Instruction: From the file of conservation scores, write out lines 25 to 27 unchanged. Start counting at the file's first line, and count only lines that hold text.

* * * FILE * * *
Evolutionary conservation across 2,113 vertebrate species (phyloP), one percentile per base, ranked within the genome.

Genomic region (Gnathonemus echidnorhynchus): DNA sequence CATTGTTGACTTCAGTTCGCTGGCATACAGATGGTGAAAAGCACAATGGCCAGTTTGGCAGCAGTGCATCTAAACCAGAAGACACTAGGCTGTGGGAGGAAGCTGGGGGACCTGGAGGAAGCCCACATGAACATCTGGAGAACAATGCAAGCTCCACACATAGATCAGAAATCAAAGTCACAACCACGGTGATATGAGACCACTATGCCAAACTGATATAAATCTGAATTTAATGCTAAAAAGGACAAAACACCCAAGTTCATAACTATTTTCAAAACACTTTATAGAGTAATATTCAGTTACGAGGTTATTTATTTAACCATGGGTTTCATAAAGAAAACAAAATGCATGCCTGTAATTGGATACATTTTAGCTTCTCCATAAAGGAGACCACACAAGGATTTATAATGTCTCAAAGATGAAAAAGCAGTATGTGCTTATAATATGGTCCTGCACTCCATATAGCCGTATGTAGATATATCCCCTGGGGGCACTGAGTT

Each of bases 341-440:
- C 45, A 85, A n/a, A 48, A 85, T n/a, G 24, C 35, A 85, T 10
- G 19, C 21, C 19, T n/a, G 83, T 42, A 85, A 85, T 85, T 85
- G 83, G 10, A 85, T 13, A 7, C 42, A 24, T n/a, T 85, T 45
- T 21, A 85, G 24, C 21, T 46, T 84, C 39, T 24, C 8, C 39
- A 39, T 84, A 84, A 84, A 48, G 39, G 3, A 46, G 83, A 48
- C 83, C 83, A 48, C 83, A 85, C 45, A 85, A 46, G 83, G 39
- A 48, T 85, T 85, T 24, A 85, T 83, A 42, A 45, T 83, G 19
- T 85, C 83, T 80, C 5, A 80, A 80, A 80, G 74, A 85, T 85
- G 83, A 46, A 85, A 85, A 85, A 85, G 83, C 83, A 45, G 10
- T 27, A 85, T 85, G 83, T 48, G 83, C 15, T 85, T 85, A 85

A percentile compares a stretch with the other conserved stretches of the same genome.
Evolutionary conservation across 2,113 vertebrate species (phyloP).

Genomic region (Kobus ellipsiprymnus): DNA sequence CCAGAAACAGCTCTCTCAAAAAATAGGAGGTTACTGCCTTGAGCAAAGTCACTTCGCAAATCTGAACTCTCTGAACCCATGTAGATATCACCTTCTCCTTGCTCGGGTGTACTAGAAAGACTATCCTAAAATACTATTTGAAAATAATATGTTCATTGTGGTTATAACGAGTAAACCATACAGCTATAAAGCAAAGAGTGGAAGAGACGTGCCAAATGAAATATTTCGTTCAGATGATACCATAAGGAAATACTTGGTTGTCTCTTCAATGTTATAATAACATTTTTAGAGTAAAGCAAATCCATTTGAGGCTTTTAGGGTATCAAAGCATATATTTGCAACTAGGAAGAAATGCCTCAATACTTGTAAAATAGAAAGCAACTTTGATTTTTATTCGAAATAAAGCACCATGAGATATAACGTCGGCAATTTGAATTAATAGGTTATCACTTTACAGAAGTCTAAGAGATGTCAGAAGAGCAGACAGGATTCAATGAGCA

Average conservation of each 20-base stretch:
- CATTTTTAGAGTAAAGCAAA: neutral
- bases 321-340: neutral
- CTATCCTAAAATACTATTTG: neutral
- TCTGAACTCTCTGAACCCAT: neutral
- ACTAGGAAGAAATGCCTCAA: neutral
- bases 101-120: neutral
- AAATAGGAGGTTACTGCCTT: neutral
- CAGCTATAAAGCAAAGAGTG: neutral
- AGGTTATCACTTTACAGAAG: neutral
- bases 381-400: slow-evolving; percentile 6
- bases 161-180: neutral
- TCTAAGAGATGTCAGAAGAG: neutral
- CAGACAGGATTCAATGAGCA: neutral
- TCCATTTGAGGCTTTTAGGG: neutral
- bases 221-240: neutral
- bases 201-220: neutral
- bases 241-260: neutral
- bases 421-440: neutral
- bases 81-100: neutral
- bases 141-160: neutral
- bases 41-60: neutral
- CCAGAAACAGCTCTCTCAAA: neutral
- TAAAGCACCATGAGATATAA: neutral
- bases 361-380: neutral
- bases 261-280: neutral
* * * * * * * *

- CAGCTATAAAGCAAAGAGTG: neutral
- AGGTTATCACTTTACAGAAG: neutral
- bases 381-400: slow-evolving; percentile 6